Definition of enough in English:


pronoun & determiner

  • 1As much or as many as required.

    as determiner ‘too much work and not enough people to do it’
    ‘there was just enough room for two cars’
    ‘getting enough of the right things to eat’
    as postpositive adjective ‘there will be time enough to tell you when we meet’
    as pronoun ‘they ordered more than enough for five people’
    • ‘Test reports indicate that it develops enough power for the job and is flexible.’
    • ‘But then one of the three pulled out, and officials decided that two was enough.’
    • ‘One answer might be that bands these days are simply not producing enough music to satisfy demand.’
    • ‘I had more than enough loose change in my coin purse to pay for it.’
    • ‘In certain areas we didn't keep the ball enough, especially in the first half, we gave the ball away too easily.’
    • ‘There's more than enough work to be done implementing existing policies.’
    • ‘It can fit in the corner of a room and produce enough flour to satisfy all a community's needs.’
    • ‘The area is gravelled to cut down on maintenance, we've got enough work to do in the back!’
    • ‘This would give it more than enough time to find other sources of money.’
    • ‘On neither of those trips was there enough sun to get any decent photographs.’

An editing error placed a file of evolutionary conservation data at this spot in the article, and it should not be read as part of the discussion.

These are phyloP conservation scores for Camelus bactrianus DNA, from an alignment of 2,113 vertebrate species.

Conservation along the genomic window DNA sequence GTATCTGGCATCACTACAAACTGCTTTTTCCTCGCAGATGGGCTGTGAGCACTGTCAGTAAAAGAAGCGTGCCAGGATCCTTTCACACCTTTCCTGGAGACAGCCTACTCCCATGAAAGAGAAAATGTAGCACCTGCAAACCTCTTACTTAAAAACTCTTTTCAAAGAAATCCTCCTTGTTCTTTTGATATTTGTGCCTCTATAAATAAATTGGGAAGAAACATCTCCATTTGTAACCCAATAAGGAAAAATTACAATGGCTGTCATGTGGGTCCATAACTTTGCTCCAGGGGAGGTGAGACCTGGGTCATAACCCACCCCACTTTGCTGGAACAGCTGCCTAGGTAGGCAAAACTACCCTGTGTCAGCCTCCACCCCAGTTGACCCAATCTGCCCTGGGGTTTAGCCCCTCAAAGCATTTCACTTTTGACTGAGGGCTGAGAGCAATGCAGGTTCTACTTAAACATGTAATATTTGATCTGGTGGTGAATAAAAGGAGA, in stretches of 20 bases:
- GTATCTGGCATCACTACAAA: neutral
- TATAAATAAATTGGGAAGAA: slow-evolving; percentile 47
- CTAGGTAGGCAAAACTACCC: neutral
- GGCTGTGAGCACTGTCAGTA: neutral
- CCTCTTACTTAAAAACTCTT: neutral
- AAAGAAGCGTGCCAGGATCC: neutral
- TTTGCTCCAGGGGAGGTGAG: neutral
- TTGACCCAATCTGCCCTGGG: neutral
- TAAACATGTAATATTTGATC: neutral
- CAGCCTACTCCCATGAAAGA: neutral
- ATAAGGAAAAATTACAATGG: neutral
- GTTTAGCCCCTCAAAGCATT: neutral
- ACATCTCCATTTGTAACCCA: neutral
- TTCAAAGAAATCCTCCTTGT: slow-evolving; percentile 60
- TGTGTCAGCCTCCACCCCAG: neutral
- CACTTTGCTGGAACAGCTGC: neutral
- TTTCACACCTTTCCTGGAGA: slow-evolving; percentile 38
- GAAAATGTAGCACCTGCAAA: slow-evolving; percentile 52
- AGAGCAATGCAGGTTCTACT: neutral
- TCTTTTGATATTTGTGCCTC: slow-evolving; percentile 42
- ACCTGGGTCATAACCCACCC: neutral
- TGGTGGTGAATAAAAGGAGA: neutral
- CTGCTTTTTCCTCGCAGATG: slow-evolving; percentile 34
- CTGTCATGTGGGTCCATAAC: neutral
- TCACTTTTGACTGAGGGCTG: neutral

• ‘There were enough families dotted around to provide a satisfying amount of encouragement.’
    • ‘The presence of juice extracting machines at several spots in the city is enough indication.’
    • ‘Our immediate experience tells us that with enough fuel we could easily make a rocket ship go as fast as we like.’
    • ‘Strictly speaking we have more than enough time to practice but I'm not sure if I want to do it.’
    • ‘If there is not enough housing to satisfy demand, how could prices go down?’
    • ‘What all of this means is that Ireland has more than enough organs to save the lives of those on waiting lists.’
    • ‘Be sure to bring enough food and water to sustain oneself and wear suitable rainproof clothing.’
    • ‘They make hundreds of billions of dollars every year, more than enough money to pay for the costs.’
    • ‘It may still be possible to save it if enough messages from writers and readers are received by the heads of the college.’
    • ‘Fortunately, he's got more than enough talent to pull off a project like this without much trouble.’
    sufficient, adequate, ample, abundant, as much … as necessary, the necessary
    sufficient, plenty, plenty of, a sufficient amount, a sufficient amount of, an adequate amount, an adequate amount of, as much as necessary